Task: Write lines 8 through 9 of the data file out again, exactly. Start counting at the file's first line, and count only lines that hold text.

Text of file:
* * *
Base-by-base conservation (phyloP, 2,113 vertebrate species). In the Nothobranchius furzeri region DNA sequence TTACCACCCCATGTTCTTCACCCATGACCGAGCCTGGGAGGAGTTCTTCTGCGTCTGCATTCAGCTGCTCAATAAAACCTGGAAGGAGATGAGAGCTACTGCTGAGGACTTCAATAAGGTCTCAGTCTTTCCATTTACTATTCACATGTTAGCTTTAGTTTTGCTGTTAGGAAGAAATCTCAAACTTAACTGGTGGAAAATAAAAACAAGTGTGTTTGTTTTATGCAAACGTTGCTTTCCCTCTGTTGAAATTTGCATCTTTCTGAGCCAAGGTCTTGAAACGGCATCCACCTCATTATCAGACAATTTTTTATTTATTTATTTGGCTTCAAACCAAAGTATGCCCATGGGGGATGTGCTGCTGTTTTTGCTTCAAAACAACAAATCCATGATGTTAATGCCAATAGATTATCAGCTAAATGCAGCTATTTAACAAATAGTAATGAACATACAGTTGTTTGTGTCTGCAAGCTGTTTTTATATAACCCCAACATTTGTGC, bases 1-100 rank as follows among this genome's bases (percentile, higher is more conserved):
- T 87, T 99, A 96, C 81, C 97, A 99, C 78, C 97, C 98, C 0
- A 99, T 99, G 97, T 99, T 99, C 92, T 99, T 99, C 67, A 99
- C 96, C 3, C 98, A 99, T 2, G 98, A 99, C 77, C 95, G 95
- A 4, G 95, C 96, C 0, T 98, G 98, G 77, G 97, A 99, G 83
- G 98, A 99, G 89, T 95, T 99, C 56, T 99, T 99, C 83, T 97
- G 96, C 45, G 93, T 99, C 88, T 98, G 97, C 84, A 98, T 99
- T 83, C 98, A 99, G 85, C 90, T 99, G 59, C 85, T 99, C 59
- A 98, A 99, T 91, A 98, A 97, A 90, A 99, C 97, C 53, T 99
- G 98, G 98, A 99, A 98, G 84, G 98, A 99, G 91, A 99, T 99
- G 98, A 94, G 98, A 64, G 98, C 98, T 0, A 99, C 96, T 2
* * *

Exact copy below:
- T 83, C 98, A 99, G 85, C 90, T 99, G 59, C 85, T 99, C 59
- A 98, A 99, T 91, A 98, A 97, A 90, A 99, C 97, C 53, T 99